Here is a list of commonly asked phone screen questions designed to reveal your job candidates’ goals, strengths and potential fit for your organization.
- Why did you leave your last job?
- What are you currently earning?
- What are your strengths?
- What are your career goals?
Nothing too surprising there. These questions while sufficient to whittle down your pool of candidates won’t trip up too many. Seasoned job candidates will have canned responses all ready to answer those questions. “Why should we hire you?” another commonly asked question, won’t tell you if your engineering candidate has any experience with metrology equipment or if your software programmer possesses knowledge of mobile web development. Naturally, specific job-related questions must be asked but if you can’t see the candidate, how can you tell they aren’t cheating? How do you know the candidate is not looking up the answers?
According to a 2014 study by Careerbuilder, 58% of managers have caught a lie on a candidate’s resume with the candidate’s skill set being the most often embellished fib. Candidates willing to lie on their resume might also be willing to pull a Pinocchio during the phone screen by searching online for the appropriate response, especially if you have asked a technical question.
Recently our company had the opportunity to screen a PHP software developer candidate who was referred to us and highly recommended. Since the candidate lived three hours behind our time zone, we chose to set the candidate up with an automated video interview rather than phone screen the candidate at an inconvenient time after hours. We uploaded a number of PHP developer questions for the candidate to answer which would give us a feel for the extent of their knowledge. Additionally the video would provide the hiring manager with a greater sense of the candidate’s energy level and personality.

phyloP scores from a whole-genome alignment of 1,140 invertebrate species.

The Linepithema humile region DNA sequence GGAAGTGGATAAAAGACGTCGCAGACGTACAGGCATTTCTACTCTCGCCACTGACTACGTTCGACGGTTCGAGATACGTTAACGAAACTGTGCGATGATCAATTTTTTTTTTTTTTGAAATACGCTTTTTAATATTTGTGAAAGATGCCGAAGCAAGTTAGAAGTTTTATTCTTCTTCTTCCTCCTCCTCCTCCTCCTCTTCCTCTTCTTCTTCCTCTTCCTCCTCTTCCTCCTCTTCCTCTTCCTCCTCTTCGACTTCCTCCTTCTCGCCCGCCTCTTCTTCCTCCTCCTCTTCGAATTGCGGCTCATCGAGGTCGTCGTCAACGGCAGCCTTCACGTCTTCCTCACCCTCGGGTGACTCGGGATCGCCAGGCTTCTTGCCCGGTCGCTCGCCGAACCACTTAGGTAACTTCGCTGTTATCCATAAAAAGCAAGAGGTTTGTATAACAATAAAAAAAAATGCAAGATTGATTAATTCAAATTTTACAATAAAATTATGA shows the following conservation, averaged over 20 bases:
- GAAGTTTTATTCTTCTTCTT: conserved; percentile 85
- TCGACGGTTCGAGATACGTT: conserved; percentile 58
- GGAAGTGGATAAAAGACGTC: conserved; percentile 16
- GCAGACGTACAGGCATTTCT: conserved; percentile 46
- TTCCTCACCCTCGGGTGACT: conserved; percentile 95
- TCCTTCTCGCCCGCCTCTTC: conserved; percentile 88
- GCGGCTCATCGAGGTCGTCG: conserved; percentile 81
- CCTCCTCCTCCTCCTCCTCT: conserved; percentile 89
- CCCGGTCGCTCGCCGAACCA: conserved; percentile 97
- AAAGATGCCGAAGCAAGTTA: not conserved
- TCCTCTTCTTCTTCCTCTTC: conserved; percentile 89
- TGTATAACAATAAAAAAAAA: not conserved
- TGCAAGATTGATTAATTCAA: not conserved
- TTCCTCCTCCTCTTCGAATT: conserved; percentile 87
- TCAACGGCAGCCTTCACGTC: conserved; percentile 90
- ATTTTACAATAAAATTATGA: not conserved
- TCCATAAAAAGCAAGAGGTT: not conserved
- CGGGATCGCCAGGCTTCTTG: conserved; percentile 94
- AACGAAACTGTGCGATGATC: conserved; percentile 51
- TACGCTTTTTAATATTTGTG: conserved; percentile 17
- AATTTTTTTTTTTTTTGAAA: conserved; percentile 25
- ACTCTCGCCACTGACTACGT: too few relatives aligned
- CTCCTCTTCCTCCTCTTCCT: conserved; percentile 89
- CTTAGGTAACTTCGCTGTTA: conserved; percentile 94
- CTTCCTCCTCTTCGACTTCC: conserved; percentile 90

The candidate completed the video interview overnight and in the morning we eagerly logged into the system to review this “highly recommended” candidate’s interview. Unfortunately the candidate was stumped by the first programming question asked. With furrowed brows we stared at the screen waiting for the candidate to say something. Several awkward seconds passed and we knew the candidate had nothing. I momentarily felt for the candidate and then they went for their smart phone and our jaws dropped. The highly recommended candidate whose resume reflected a skill set that would surely enable them to answer our first question, tried to search for the answer online!
The candidate ended the first question without a response but the nightmare was just beginning. Aware they were on camera and robbed of their opportunity to research the answers, the candidate proved unable to respond to several of the remaining interview questions. A follow-up phone interview confirmed what the video already exposed. The candidate confessed that they often Googled the necessary answer when stumped during a phone interview.
We avoided a potentially bad hire by using video. Today’s culture in many ways encourages embellishment and in some ways, cheating. How will you protect your organization?